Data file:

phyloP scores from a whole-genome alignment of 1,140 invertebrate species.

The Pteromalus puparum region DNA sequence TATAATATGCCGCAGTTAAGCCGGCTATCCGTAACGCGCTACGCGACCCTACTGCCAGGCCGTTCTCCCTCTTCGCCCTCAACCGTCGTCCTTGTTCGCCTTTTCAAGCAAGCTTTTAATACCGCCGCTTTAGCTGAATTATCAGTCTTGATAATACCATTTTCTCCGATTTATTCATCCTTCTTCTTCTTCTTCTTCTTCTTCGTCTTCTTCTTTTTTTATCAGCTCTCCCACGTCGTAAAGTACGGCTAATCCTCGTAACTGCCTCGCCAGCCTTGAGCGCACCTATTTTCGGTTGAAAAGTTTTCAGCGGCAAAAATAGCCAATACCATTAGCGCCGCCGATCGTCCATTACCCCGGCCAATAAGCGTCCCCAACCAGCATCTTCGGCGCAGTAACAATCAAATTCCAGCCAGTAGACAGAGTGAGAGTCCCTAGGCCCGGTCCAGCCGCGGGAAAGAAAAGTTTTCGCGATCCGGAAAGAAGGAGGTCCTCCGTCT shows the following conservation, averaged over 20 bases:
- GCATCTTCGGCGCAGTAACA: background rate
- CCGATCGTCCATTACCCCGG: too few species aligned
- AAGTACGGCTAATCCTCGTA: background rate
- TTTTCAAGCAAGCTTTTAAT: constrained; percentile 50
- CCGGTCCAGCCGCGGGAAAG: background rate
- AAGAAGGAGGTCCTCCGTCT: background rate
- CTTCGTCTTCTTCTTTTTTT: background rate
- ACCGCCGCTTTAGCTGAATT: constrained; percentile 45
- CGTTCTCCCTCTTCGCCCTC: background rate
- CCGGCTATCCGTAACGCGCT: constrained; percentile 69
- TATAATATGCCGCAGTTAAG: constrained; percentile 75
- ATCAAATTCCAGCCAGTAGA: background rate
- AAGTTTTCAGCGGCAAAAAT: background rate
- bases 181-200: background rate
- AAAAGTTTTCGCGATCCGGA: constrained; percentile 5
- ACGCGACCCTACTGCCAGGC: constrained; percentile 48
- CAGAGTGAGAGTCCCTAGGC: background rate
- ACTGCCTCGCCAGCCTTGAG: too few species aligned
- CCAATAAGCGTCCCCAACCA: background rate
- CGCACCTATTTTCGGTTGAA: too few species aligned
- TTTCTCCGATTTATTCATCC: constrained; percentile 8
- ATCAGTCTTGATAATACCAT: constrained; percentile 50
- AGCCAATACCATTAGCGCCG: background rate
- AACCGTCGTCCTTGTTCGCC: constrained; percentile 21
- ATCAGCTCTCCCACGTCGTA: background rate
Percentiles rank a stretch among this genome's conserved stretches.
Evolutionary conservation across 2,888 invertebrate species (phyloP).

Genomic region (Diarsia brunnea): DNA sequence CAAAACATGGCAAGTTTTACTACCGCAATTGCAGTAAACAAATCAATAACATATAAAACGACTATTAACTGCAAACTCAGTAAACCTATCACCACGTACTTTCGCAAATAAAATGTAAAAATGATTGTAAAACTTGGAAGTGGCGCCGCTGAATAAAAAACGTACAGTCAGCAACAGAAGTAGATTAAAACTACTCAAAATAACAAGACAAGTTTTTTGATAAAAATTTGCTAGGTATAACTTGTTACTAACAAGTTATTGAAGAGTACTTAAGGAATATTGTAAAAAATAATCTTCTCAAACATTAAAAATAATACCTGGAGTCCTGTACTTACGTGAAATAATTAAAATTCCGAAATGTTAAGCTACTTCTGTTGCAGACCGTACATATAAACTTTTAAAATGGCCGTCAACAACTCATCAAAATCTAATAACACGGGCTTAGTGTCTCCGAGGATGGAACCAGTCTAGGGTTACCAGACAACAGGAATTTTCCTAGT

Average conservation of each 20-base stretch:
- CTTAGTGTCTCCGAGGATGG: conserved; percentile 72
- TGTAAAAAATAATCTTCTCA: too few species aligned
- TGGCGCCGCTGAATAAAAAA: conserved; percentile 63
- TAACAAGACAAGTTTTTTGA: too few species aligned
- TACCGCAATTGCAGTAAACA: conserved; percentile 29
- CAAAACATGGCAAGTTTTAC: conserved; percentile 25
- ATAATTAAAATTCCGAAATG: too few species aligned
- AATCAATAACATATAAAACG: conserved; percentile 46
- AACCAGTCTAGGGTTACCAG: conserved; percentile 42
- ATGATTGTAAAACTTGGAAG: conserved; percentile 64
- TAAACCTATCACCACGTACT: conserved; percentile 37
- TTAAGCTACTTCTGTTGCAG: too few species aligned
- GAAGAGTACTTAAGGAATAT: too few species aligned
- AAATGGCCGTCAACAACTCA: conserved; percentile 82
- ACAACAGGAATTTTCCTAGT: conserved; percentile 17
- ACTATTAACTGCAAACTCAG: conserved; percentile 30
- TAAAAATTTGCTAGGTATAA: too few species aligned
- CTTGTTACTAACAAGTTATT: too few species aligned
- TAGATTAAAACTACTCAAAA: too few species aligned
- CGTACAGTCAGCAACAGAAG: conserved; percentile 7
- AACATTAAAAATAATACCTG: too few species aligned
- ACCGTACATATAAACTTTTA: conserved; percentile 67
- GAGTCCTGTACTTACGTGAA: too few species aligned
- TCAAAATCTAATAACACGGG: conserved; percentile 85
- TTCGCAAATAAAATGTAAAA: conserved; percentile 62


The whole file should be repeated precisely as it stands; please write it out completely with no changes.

phyloP scores from a whole-genome alignment of 1,140 invertebrate species.

The Pteromalus puparum region DNA sequence TATAATATGCCGCAGTTAAGCCGGCTATCCGTAACGCGCTACGCGACCCTACTGCCAGGCCGTTCTCCCTCTTCGCCCTCAACCGTCGTCCTTGTTCGCCTTTTCAAGCAAGCTTTTAATACCGCCGCTTTAGCTGAATTATCAGTCTTGATAATACCATTTTCTCCGATTTATTCATCCTTCTTCTTCTTCTTCTTCTTCTTCGTCTTCTTCTTTTTTTATCAGCTCTCCCACGTCGTAAAGTACGGCTAATCCTCGTAACTGCCTCGCCAGCCTTGAGCGCACCTATTTTCGGTTGAAAAGTTTTCAGCGGCAAAAATAGCCAATACCATTAGCGCCGCCGATCGTCCATTACCCCGGCCAATAAGCGTCCCCAACCAGCATCTTCGGCGCAGTAACAATCAAATTCCAGCCAGTAGACAGAGTGAGAGTCCCTAGGCCCGGTCCAGCCGCGGGAAAGAAAAGTTTTCGCGATCCGGAAAGAAGGAGGTCCTCCGTCT shows the following conservation, averaged over 20 bases:
- GCATCTTCGGCGCAGTAACA: background rate
- CCGATCGTCCATTACCCCGG: too few species aligned
- AAGTACGGCTAATCCTCGTA: background rate
- TTTTCAAGCAAGCTTTTAAT: constrained; percentile 50
- CCGGTCCAGCCGCGGGAAAG: background rate
- AAGAAGGAGGTCCTCCGTCT: background rate
- CTTCGTCTTCTTCTTTTTTT: background rate
- ACCGCCGCTTTAGCTGAATT: constrained; percentile 45
- CGTTCTCCCTCTTCGCCCTC: background rate
- CCGGCTATCCGTAACGCGCT: constrained; percentile 69
- TATAATATGCCGCAGTTAAG: constrained; percentile 75
- ATCAAATTCCAGCCAGTAGA: background rate
- AAGTTTTCAGCGGCAAAAAT: background rate
- bases 181-200: background rate
- AAAAGTTTTCGCGATCCGGA: constrained; percentile 5
- ACGCGACCCTACTGCCAGGC: constrained; percentile 48
- CAGAGTGAGAGTCCCTAGGC: background rate
- ACTGCCTCGCCAGCCTTGAG: too few species aligned
- CCAATAAGCGTCCCCAACCA: background rate
- CGCACCTATTTTCGGTTGAA: too few species aligned
- TTTCTCCGATTTATTCATCC: constrained; percentile 8
- ATCAGTCTTGATAATACCAT: constrained; percentile 50
- AGCCAATACCATTAGCGCCG: background rate
- AACCGTCGTCCTTGTTCGCC: constrained; percentile 21
- ATCAGCTCTCCCACGTCGTA: background rate
Percentiles rank a stretch among this genome's conserved stretches.
Evolutionary conservation across 2,888 invertebrate species (phyloP).

Genomic region (Diarsia brunnea): DNA sequence CAAAACATGGCAAGTTTTACTACCGCAATTGCAGTAAACAAATCAATAACATATAAAACGACTATTAACTGCAAACTCAGTAAACCTATCACCACGTACTTTCGCAAATAAAATGTAAAAATGATTGTAAAACTTGGAAGTGGCGCCGCTGAATAAAAAACGTACAGTCAGCAACAGAAGTAGATTAAAACTACTCAAAATAACAAGACAAGTTTTTTGATAAAAATTTGCTAGGTATAACTTGTTACTAACAAGTTATTGAAGAGTACTTAAGGAATATTGTAAAAAATAATCTTCTCAAACATTAAAAATAATACCTGGAGTCCTGTACTTACGTGAAATAATTAAAATTCCGAAATGTTAAGCTACTTCTGTTGCAGACCGTACATATAAACTTTTAAAATGGCCGTCAACAACTCATCAAAATCTAATAACACGGGCTTAGTGTCTCCGAGGATGGAACCAGTCTAGGGTTACCAGACAACAGGAATTTTCCTAGT

Average conservation of each 20-base stretch:
- CTTAGTGTCTCCGAGGATGG: conserved; percentile 72
- TGTAAAAAATAATCTTCTCA: too few species aligned
- TGGCGCCGCTGAATAAAAAA: conserved; percentile 63
- TAACAAGACAAGTTTTTTGA: too few species aligned
- TACCGCAATTGCAGTAAACA: conserved; percentile 29
- CAAAACATGGCAAGTTTTAC: conserved; percentile 25
- ATAATTAAAATTCCGAAATG: too few species aligned
- AATCAATAACATATAAAACG: conserved; percentile 46
- AACCAGTCTAGGGTTACCAG: conserved; percentile 42
- ATGATTGTAAAACTTGGAAG: conserved; percentile 64
- TAAACCTATCACCACGTACT: conserved; percentile 37
- TTAAGCTACTTCTGTTGCAG: too few species aligned
- GAAGAGTACTTAAGGAATAT: too few species aligned
- AAATGGCCGTCAACAACTCA: conserved; percentile 82
- ACAACAGGAATTTTCCTAGT: conserved; percentile 17
- ACTATTAACTGCAAACTCAG: conserved; percentile 30
- TAAAAATTTGCTAGGTATAA: too few species aligned
- CTTGTTACTAACAAGTTATT: too few species aligned
- TAGATTAAAACTACTCAAAA: too few species aligned
- CGTACAGTCAGCAACAGAAG: conserved; percentile 7
- AACATTAAAAATAATACCTG: too few species aligned
- ACCGTACATATAAACTTTTA: conserved; percentile 67
- GAGTCCTGTACTTACGTGAA: too few species aligned
- TCAAAATCTAATAACACGGG: conserved; percentile 85
- TTCGCAAATAAAATGTAAAA: conserved; percentile 62